We're both fans for sure. I actually didn't know Sara did it. When she would write songs that didn't have lyrics, she'd put in Leonard Cohen words to place hold. She would choose stuff that was thematically attached to how she was feeling and that would act as a stepping off point when she wanted to write her songs. I always find Sara's lyrics to be beautiful and poetic. It was really inspiring because “The Con” was about death, the end of relationships, losing my grandmother, and hitting that age where you realize life goes by really fast and things end. It was a dark time and a dark record. “Sainthood” is much more hopeful. It's about the beginning of a relationship where you aren't yet in love, but you are obsessed and you have all this hope. You want to be good and inspire.
Back to Leonard Cohen, who does the best cover of “Hallelujah” in your opinion?
Obviously, Jeff Buckley's is amazing. K.d. lang does a pretty beautiful version too. I'm getting a vision of her singing barefoot in a muumuu. It's pretty amazing.
She might win for that alone.
Yeah, her voice is just stunning. I remember as a kid seeing that cover of Vanity Fair with her and Cindy Crawford. So hot. When I conjure that image up, I'm like, “your version wins.”  
 I know you just wrapped the Canada leg of the tour and signed a bunch of posters to benefit Haiti that were sold at the shows. Anything like that planned for the States?
That was just for Canada, but we fundraise pretty much on every tour even if it's not public. We tend to raise money for organizations that aren't necessarily getting a lot of attention. For our last record, we did a fundraiser for an organization in Quebec that sends [gay, lesbian, bisexual and transgender] youth to camp together. They all get to hang out, get support and therapy. We raised about five grand and that was like the their budget for an entire year. We're kind of obsessed with finding small charities that we can make a huge difference with.
Do you consider yourself an activist? 
Yeah, I was raised in an activist household and was very political from a young age. In my personal life, I'm very up to speed with what's going on in the world and I try to balance all of that with what I do for a living. Sometimes it feels ridiculous to know how horrible things are around the world and you're sitting on a tour bus and playing music. It's kinda like “What's the point?” We both consider ourselves activists, but we don't necessarily use our music for that. I'm not interested in political songs, but I like the idea of donating money that I make from my songs to organizations. Everything I do though is kind of political. I'm out; I'm challenging stereotypes, boundaries and homophobia all the time. We've been facing sexism our whole career, so I feel like I'm an activist just by getting up on stage.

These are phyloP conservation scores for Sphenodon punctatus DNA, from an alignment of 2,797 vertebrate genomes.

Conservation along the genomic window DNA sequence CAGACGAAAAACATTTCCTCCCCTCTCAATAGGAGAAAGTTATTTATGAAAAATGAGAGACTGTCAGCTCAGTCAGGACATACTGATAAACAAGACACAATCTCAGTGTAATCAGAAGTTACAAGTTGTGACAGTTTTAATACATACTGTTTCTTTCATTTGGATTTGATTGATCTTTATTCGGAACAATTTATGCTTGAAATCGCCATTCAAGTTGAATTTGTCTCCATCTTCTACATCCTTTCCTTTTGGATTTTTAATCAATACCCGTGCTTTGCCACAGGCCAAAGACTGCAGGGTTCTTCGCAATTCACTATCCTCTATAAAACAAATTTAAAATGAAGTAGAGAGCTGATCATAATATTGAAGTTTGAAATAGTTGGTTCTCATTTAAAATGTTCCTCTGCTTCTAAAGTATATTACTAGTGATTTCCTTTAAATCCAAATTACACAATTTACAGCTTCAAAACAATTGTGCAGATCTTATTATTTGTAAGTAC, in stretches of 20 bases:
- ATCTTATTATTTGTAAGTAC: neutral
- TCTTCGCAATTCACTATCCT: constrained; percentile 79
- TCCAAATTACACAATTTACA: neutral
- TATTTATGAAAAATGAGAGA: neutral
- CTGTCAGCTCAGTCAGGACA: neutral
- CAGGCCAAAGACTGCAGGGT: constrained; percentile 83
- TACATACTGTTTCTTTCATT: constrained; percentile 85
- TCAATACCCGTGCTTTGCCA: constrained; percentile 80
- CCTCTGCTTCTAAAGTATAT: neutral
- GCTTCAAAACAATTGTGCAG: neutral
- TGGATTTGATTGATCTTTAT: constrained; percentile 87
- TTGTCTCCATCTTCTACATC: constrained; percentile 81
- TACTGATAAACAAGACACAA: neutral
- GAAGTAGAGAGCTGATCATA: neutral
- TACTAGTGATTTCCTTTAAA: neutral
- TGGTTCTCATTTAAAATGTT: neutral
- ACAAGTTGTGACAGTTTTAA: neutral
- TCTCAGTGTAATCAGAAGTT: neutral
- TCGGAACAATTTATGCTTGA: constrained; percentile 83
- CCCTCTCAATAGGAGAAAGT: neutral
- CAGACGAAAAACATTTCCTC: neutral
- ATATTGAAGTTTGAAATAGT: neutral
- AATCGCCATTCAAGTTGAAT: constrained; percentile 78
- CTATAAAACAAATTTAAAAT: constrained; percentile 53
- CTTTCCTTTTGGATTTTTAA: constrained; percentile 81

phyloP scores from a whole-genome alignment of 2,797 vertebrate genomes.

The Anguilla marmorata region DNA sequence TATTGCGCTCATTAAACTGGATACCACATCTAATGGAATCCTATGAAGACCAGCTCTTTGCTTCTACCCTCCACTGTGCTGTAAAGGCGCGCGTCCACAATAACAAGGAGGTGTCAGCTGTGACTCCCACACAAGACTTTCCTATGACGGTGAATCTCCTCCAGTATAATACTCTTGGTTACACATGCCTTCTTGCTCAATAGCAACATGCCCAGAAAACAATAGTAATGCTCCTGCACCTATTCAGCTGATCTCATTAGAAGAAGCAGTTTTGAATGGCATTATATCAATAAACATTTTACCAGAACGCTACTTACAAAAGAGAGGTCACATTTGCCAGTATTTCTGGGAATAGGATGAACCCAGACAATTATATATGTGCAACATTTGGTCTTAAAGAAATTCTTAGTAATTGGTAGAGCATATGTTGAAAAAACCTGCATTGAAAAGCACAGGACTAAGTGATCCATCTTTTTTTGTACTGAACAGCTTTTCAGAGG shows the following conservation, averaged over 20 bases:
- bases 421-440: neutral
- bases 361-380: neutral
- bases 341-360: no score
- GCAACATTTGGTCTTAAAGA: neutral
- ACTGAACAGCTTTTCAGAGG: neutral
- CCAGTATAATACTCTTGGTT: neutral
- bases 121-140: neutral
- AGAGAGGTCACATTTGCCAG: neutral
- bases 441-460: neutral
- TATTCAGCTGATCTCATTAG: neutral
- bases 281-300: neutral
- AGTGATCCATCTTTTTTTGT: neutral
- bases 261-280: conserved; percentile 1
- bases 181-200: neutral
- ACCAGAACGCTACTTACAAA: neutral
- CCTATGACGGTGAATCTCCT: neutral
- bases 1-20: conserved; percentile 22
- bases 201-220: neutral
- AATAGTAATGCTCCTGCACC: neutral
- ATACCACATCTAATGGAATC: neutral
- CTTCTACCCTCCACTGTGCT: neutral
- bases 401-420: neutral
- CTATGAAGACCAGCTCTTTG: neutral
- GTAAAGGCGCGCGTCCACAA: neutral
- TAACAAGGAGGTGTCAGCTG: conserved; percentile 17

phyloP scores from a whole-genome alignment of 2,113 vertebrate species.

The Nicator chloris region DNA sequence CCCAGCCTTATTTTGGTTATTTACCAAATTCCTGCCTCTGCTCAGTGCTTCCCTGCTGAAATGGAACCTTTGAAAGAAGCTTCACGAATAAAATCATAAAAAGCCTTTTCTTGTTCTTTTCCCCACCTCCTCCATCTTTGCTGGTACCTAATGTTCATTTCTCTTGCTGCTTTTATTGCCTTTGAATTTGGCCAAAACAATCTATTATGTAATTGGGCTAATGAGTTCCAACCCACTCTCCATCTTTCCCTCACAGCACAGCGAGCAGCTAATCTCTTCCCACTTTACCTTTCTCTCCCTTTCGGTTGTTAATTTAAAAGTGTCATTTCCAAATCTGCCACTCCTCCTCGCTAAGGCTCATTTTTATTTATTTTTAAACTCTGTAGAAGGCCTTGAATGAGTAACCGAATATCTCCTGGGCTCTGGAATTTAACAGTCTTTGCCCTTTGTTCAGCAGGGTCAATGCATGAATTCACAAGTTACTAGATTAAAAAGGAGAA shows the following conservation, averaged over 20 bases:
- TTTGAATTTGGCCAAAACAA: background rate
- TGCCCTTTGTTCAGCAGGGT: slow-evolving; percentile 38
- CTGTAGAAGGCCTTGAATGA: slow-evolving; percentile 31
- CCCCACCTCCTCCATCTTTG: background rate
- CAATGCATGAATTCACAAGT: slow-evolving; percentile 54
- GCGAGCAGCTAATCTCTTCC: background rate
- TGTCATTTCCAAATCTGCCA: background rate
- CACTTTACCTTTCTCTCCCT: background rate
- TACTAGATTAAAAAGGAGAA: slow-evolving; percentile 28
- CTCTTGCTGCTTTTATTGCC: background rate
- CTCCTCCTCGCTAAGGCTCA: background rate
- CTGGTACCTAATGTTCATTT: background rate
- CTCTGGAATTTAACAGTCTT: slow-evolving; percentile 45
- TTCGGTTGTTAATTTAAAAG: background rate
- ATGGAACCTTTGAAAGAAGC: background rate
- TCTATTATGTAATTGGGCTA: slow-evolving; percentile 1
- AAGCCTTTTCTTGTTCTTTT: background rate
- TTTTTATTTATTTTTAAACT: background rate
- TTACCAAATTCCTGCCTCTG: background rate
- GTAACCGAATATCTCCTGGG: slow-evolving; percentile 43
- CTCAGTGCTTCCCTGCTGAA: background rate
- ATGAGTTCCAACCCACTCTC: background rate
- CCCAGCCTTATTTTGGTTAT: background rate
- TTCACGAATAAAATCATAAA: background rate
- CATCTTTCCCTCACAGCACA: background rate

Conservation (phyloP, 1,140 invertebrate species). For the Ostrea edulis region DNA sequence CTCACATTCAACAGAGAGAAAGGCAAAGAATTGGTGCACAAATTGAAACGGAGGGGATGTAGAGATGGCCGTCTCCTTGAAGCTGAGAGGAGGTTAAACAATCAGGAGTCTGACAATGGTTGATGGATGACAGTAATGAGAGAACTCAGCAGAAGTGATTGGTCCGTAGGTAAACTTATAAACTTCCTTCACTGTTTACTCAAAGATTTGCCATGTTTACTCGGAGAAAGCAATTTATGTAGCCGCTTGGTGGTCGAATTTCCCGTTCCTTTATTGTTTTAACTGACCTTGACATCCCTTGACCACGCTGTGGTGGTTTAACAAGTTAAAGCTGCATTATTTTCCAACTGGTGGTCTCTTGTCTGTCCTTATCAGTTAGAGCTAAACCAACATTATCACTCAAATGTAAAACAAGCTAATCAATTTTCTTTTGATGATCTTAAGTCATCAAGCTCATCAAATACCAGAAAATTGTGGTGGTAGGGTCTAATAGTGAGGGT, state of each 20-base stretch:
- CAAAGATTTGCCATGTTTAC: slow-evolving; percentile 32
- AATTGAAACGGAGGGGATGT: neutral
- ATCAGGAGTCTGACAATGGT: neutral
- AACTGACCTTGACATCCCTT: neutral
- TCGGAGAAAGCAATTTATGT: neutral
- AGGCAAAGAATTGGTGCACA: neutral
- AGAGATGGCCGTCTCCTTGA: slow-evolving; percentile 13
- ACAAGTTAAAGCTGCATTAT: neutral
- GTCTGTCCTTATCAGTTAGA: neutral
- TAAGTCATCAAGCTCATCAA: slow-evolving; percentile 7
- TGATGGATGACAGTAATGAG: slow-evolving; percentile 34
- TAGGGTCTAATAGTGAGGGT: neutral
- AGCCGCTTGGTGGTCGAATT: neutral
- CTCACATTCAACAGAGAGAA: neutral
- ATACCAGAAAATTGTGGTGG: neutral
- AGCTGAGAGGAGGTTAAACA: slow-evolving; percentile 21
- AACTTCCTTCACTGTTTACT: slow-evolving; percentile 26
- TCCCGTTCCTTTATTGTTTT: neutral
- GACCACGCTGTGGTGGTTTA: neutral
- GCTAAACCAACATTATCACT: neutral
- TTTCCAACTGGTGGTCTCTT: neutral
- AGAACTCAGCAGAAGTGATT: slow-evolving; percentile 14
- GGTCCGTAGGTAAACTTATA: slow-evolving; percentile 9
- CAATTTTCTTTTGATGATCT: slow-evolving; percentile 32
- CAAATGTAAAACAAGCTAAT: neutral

How do you stay sane on the road? 
Alcohol helps. We actually don't drink a lot, we don't even put it on the rider but knowing there's a day off coming where we can all go to a karaoke bar and get drunk, dance, sing and laugh helps to make it feel like a family. Kinda like a normal life. For me, the road needs to feel less like the road so I need to have my family and friends out, I need to be able to bring my girlfriend, have space and my own room so I have alone time. We don't tour for more than three weeks at a time usually, so that allows me to stay sane and keep my life at home too. Those are the things we've implemented over the years to keep people happy and healthy.
What vices would you admit to bringing out on tour with you or putting on your rider?
During the summer we bring street hockey gear. I love that. Our rider changes from day to day, so I guess we're not your typical band. We don't put a crazy amount of stuff on there or ask for tube socks. We try to do healthy food and change it up so no one gets bored. We also bring DVDs that we can watch as a group. You spend your whole day working, so there's not a lot of time to bond with everybody, so we force bonding. Whether it's having a peanut-butter sandwich all together before bed or watching a couple of episodes of “Better Off Dead,” we do what we have to do to create a good vibe.
Last question, you are playing a couple of Lilith Fair dates this summer. Are you surprised we still have to defend it more than 10 years later?
(Laughing) No. I'm not surprised at all because I deal with it every day. I'm quite aware of how little has changed in that time. I'm happy to have been asked to play. It's a great concept and I wish more artists were brave enough to stand with other women. It's OK to be a part of Lilith Fair.

Tegan and Sara play the National on Feb. 18 with Holly Miranda and Steel Train. Tickets $30-$32.50. Doors open at 7 p.m. For information, go to